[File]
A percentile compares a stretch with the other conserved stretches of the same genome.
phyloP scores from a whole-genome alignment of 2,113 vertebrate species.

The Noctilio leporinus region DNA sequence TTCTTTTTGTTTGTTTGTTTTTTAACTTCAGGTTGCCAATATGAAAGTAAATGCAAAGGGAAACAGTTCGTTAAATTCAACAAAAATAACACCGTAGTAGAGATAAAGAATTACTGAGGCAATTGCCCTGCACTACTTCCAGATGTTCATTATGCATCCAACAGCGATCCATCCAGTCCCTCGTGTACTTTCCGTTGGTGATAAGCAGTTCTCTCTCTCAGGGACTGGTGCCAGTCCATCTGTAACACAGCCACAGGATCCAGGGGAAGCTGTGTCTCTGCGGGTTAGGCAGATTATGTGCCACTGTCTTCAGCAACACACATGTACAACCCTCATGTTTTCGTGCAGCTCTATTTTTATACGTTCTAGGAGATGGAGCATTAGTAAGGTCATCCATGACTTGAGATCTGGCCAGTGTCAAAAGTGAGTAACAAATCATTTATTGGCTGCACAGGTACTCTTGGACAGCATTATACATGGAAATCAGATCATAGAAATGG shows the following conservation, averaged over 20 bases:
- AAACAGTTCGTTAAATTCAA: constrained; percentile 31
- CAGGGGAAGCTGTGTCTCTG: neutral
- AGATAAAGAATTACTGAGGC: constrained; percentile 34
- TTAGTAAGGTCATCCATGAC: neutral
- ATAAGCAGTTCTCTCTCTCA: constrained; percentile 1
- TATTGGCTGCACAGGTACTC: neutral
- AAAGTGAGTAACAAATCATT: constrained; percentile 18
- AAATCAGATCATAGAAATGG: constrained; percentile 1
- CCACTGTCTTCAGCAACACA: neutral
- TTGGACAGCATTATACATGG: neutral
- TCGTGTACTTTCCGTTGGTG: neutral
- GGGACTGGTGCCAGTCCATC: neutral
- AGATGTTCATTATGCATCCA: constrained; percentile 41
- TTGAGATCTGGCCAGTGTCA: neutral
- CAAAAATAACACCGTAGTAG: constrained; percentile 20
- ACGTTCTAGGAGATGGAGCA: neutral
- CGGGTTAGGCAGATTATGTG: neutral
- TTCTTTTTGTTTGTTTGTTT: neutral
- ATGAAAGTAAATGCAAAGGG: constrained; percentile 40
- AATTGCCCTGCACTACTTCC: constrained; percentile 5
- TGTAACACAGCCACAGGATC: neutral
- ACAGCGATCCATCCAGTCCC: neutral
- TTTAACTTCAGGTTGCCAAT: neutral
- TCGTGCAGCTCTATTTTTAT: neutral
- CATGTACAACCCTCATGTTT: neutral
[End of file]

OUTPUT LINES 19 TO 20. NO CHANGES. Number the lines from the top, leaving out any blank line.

- ACGTTCTAGGAGATGGAGCA: neutral
- CGGGTTAGGCAGATTATGTG: neutral